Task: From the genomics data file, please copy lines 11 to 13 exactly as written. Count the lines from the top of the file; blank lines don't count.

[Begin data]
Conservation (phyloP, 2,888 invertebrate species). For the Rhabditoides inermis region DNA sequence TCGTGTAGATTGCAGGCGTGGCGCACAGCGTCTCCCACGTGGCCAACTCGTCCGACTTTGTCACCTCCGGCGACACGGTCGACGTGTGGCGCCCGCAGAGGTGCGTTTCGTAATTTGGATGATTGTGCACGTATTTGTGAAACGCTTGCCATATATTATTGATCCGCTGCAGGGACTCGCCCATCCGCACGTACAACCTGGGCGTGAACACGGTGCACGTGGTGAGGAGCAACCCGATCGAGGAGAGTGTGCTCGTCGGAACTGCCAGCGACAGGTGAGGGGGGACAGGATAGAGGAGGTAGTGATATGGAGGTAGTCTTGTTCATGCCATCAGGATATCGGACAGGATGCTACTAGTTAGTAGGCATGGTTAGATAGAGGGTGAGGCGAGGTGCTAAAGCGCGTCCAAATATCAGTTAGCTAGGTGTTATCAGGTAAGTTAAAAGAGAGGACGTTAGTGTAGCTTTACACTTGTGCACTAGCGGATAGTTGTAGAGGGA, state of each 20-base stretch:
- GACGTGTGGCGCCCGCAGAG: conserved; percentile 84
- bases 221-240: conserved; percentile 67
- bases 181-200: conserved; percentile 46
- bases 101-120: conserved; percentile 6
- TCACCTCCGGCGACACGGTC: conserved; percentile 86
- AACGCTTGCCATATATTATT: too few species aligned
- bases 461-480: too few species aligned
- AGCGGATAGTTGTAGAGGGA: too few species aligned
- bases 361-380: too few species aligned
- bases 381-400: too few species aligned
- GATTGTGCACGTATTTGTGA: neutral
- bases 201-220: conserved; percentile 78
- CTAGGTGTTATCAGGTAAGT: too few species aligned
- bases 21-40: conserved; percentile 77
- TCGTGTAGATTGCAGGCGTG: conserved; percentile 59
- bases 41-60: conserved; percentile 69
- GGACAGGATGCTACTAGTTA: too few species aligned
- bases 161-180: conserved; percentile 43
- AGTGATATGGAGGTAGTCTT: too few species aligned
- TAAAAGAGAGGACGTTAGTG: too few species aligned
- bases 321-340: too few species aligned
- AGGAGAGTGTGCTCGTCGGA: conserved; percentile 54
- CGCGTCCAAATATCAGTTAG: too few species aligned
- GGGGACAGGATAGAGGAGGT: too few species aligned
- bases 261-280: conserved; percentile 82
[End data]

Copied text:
- bases 381-400: too few species aligned
- GATTGTGCACGTATTTGTGA: neutral
- bases 201-220: conserved; percentile 78